> words, I think this is a characteristically Spenserian moment of deferral,
> the "anticipated-but- deferred wholeness" that David Lee Miller so
> beautifully lays out. what makes it a fabulous sonnet for me is the
> combination of helplessness and will to power in these last lines.
> Chris Warley
But the problem with "anticipated-but-deferred wholeness" (_differance_) is that it is inconsistent with Spenser's aesthetic Neoplatonism. In life, for Sp, wholeness may be perpetually deferred: this seems to be the import of sequentiality in the _Amoretti_, and of the attempt to escape sequentiality by jumping to the _Epithalamion_; in which, however, sequence reappears, along with a vestige of the "unquiet thoughts" that marred the sonnets. But in art, wholeness is achieved. That is the point of it. Moreover, on the Neoplatonic idea of representation as making-present -- or as a mimetic reflection of a layered reality that is itself mimetic -- the art-object is ontologically-productive. In other words, by his linguistic and perishable representation of Elizabeth, the poet is also writing her "glorious name" "in the hevens" (75.12): "Where whenas death shall all the world subdew,/ our love shall live, and later life renew" (13-14). The ideal represented of the poetic repres!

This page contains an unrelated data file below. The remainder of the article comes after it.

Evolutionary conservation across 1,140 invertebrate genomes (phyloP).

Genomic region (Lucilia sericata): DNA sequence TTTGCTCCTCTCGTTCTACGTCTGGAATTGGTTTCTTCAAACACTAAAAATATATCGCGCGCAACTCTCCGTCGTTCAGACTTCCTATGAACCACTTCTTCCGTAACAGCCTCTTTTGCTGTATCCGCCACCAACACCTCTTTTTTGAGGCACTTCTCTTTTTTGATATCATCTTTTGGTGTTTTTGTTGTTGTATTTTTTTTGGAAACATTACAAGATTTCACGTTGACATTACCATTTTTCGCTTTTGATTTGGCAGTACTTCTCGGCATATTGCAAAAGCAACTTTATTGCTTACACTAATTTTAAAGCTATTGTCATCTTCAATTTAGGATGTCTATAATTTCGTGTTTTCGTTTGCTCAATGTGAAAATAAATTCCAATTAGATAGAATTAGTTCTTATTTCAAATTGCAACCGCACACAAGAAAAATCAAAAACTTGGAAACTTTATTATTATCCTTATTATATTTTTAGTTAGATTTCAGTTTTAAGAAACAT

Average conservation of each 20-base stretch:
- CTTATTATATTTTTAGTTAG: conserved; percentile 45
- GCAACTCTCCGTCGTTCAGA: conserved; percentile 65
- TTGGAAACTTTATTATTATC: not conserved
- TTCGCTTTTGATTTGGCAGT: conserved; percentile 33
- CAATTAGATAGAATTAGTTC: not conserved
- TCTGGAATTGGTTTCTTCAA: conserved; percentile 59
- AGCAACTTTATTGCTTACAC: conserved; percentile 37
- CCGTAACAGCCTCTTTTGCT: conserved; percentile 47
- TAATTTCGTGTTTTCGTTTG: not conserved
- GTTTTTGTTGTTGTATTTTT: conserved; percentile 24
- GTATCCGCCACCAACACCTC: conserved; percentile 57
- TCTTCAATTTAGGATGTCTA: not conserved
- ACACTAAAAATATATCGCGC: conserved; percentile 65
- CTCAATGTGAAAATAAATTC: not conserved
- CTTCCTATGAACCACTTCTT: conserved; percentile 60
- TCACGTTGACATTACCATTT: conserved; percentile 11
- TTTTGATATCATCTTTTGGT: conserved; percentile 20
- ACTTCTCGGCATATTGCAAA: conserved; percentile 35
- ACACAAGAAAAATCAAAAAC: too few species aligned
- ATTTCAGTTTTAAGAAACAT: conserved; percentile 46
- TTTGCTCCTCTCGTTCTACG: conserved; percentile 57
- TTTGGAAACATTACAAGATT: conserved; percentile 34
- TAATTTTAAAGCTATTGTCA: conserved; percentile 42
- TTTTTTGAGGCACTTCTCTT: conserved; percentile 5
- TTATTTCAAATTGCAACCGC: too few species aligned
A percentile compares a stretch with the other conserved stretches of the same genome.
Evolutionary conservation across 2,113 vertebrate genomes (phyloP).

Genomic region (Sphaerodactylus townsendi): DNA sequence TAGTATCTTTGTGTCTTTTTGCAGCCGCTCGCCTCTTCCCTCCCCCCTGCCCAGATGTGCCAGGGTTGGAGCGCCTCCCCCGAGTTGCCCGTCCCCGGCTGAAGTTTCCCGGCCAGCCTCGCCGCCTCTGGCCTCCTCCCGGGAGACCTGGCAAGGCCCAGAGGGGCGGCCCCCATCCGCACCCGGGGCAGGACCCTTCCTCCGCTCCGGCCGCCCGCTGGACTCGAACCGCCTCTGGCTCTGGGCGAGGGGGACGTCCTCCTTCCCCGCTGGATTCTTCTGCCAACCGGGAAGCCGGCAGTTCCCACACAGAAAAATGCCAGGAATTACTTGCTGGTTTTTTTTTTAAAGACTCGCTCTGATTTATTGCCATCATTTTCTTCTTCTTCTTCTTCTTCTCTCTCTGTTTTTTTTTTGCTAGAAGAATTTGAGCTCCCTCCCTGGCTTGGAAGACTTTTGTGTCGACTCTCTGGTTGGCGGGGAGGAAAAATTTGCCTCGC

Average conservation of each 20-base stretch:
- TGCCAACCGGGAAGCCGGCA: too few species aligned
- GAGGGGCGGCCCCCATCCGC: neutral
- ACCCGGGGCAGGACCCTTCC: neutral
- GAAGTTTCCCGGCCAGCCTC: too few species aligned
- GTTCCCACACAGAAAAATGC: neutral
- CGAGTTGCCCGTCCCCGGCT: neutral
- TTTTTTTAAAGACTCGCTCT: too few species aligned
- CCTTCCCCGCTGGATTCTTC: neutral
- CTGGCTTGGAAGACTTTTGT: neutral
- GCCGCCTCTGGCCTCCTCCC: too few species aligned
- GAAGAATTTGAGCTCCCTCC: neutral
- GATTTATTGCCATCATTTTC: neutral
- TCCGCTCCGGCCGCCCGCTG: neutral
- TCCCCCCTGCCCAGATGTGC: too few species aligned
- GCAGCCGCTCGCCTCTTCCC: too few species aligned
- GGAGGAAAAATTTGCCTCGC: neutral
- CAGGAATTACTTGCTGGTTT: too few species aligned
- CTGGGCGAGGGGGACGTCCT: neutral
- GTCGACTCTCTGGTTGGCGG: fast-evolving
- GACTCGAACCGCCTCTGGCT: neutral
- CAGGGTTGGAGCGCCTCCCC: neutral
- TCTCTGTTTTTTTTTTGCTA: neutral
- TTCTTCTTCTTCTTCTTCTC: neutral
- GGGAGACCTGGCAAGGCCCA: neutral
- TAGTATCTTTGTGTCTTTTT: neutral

entation, created or projected by that representation, will endure; and will "later life renew" in the mimetic succession of worlds.
Dr. James Dougal Fleming,
Assistant Professor of English,
Simon Fraser University,
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